News related to research

Natalia stands and Getu sits behind desk with bookshelf in background

Innovation investment needed to grow Canada’s food processing sector

A look at the competitiveness and productivity of our nation’s food manufacturing sector shows a high level of technical efficiency in Canadian firms – but more innovation investment is needed to grow and diversify the industry.

Prof. Getu Hailu, Associate Professor in the Department of Food, Agricultural and Resource Economics, and graduate students Natalia Piedrahita and Zili Lai have been studying the opportunities and challenges facing food processing businesses in Canada.

Soil Research Projects Gets $600,000 from NSERC

It was announced today that the Natural Sciences and Engineering Research Council (NSERC) awarded a Strategic Partnership Grant to Prof. Claudia Wagner-Riddle, School of Environmental Sciences.

Wagner-Riddle will use a $614,353 grant to help improve soil quality. She will look at cropping practices that mimic natural ecosystems and improve resiliency to climate change.

Farming can reduce soil quality, even as a growing world requires more food.

Head shot photo of Ryan Gibson in front of large blue and green map

New Professor in Regional Economic Development

We are pleased to announce with Libro Credit Union (Libro) the appointment of Prof. Ryan Gibson to the Libro Professorship of Regional Economic Development for southwestern Ontario. The professorship is focused on building economic development and innovation across the region, through world-class research, teaching, outreach and collaboration.
 

Sheri Longboat smiling in front of green leaves of tree

SEDRD Welcomes New Water Security Researcher

The School of Environmental Design and Rural Development (SEDRD) is pleased to welcome Dr. Sheri Longboat as an assistant professor in rural planning and development. Longboat joined the school on July 1, 2016.

Longboat’s research focuses on water security and governance. Much of her work connects with First Nations and looks to traditional customs and knowledge to redefine our relationship with water.

Small plants grow in the top of a lysimeter core.

Much More than Dirt

Soils are integral to the sustainable production of crops for food and feed. Soils provide benefits such as water filtration, nutrient cycling and biodiversity support as well as the physical structure required for plant growth. To protect this valuable resource, researchers in the School of Environmental Science are seeking a deeper understanding of soils and soil ecosystem services and exploring how management practices can be altered to best support soil health.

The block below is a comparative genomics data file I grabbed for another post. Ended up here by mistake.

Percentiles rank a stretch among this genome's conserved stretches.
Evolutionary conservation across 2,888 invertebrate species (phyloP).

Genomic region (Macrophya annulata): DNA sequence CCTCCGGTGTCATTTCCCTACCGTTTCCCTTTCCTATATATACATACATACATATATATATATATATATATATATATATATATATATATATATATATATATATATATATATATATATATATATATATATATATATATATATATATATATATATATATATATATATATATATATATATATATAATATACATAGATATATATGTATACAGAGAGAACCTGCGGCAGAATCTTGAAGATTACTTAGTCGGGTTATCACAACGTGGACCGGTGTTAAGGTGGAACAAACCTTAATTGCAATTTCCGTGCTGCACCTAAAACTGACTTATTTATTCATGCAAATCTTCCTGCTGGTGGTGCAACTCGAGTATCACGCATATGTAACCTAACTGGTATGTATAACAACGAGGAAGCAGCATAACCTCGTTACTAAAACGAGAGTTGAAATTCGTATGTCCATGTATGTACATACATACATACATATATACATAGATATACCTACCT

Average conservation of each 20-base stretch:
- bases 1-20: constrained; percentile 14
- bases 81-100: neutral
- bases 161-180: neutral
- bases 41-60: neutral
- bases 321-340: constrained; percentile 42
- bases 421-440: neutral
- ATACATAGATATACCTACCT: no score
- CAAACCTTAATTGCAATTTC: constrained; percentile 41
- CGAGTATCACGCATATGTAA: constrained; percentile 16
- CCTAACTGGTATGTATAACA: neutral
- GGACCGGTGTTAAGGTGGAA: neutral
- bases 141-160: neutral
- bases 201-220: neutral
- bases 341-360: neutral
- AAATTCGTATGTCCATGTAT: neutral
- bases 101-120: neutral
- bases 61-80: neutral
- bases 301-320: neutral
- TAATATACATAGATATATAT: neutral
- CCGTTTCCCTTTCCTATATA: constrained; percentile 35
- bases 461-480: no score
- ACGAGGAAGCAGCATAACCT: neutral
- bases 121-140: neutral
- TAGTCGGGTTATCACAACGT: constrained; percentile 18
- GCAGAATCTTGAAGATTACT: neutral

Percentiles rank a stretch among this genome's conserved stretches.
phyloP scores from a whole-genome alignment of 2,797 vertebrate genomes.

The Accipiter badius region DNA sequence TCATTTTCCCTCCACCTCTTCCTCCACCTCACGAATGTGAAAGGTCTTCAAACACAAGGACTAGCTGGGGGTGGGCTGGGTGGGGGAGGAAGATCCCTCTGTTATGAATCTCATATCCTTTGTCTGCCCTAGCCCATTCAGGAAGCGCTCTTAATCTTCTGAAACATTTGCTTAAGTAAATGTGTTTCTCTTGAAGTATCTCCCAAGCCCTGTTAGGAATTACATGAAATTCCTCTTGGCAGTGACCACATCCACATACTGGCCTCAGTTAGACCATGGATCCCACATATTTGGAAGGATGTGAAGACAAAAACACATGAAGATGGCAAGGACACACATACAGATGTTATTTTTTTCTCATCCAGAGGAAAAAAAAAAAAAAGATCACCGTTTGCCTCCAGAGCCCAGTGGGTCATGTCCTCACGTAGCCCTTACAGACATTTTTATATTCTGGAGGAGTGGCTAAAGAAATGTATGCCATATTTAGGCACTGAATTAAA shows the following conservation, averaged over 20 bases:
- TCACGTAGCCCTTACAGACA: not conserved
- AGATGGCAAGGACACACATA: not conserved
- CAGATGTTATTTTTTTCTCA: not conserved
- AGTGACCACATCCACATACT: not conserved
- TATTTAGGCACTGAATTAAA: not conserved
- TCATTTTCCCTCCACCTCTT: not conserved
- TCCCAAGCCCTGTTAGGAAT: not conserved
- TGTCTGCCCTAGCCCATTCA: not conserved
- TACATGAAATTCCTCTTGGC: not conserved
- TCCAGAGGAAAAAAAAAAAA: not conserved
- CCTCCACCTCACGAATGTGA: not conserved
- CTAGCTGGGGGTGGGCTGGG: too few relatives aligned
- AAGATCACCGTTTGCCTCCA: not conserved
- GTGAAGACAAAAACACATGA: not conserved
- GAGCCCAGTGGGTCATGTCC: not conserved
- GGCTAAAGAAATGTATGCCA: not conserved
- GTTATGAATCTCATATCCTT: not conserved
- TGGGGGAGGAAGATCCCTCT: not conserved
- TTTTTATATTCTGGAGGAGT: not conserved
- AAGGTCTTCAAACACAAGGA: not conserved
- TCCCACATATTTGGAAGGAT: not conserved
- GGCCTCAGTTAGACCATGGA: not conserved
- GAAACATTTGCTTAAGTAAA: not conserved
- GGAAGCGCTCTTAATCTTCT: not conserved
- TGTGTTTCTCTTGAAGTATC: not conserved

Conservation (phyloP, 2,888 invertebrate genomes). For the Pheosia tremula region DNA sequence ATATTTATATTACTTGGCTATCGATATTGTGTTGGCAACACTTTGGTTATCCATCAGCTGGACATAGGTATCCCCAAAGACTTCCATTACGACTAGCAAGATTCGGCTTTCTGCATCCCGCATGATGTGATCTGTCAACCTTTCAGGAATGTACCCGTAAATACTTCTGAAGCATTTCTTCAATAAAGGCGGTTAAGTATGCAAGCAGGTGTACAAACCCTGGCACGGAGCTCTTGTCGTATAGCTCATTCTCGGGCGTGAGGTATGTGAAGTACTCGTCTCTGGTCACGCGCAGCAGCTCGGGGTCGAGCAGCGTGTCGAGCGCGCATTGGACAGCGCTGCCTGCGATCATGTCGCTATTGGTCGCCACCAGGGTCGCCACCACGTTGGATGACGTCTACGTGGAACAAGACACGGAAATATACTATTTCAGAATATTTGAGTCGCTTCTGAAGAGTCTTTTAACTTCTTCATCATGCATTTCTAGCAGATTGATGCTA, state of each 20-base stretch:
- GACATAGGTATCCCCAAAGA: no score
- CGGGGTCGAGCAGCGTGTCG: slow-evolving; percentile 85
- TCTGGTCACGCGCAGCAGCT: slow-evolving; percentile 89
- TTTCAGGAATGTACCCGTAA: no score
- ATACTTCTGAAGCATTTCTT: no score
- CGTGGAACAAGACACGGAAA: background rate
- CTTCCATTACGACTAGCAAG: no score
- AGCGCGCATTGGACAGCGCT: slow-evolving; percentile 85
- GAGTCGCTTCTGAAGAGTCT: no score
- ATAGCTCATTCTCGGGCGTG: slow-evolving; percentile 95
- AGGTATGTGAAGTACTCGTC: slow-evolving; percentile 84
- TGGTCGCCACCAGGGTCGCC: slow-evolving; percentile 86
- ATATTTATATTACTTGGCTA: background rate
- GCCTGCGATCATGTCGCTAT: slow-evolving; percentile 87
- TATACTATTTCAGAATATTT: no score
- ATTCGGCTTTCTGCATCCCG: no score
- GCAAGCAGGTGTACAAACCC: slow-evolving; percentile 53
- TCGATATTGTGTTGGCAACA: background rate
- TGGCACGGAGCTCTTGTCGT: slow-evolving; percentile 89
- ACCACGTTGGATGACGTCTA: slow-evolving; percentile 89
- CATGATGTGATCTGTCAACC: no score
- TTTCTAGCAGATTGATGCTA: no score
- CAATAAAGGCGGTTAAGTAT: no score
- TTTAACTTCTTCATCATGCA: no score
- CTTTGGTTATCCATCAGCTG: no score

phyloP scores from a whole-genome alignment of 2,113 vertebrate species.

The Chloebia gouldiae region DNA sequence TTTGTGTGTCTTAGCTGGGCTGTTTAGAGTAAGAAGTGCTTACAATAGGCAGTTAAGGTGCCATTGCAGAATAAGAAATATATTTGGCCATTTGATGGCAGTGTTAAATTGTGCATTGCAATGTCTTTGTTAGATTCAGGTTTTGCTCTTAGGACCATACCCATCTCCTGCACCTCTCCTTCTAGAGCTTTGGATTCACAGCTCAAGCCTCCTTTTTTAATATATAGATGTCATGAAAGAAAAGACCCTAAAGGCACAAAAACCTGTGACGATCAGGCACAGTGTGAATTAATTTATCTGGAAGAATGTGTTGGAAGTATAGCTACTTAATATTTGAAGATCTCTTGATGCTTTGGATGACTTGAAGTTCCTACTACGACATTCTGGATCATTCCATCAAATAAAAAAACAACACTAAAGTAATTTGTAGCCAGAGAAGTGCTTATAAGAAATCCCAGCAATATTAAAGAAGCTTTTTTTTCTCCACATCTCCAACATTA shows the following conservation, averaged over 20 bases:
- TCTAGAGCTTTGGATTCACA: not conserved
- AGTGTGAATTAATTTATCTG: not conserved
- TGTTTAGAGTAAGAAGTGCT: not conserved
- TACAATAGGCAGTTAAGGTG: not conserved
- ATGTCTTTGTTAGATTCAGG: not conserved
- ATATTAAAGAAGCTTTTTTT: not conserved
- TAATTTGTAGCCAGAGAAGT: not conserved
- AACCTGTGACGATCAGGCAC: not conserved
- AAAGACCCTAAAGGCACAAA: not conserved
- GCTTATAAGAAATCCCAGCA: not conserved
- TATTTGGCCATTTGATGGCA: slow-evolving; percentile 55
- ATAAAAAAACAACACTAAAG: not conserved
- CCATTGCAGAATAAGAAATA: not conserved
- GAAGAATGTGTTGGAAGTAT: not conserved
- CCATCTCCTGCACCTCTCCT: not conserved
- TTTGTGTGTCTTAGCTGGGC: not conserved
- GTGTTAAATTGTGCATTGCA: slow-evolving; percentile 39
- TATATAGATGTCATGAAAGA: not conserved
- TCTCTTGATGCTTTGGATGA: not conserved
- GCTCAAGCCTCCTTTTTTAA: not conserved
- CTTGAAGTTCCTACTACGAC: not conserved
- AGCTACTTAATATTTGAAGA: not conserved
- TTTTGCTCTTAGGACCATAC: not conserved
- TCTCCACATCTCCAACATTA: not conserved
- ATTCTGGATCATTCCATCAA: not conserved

Womans stand together in kitchen setting

Creating Community through Cuisine

When travelling, sampling the food of your host country provides a literal taste of the culture you are visiting, but often there is nothing quite like returning home to familiar and favourite foods. Food is more than a meal; it is often part of a person’s identity. But for refugees who are escaping war, travel is no longer a temporary experience, and often part of their identity is challenged when they find new homes in countries that don’t offer the same foods from home.

Six men stand in front of Johnston Hall outside, four award winners hold framed certificates

2015 Faculty Awards

Last week, four faculty members were presented with 2015 OAC Alumni Association and OAC Alumni Foundation faculty awards.

New Assistant Prof in Companion Animal Nutrition

The Department of Animal and Poultry Science (APS) is pleased to welcome Dr. Kate Shoveller as an Assistant Professor in Companion Animal Nutrition. Shoveller joined the department on August 4, 2015. “We are very pleased to have Kate join our department,” says Jim Squires, chair of APS. “This is a critical role for both APS and the University. Her research expertise in amino acid metabolism, behaviour and nutrition will bolster our focus in companion animal nutrition and directly benefit our students in the animal biology program.”

Learning the Art of Adaptability

Seven years after receiving her undergraduate degree, Ashley Honsberger decided it was time to return to school. Her career focus on farm business management was missing the international development link she longed for. To reset her career path, she pursued a Master’s of Science in Capacity Development and Extension (CDE) at the School of Environmental Design and Rural Development.

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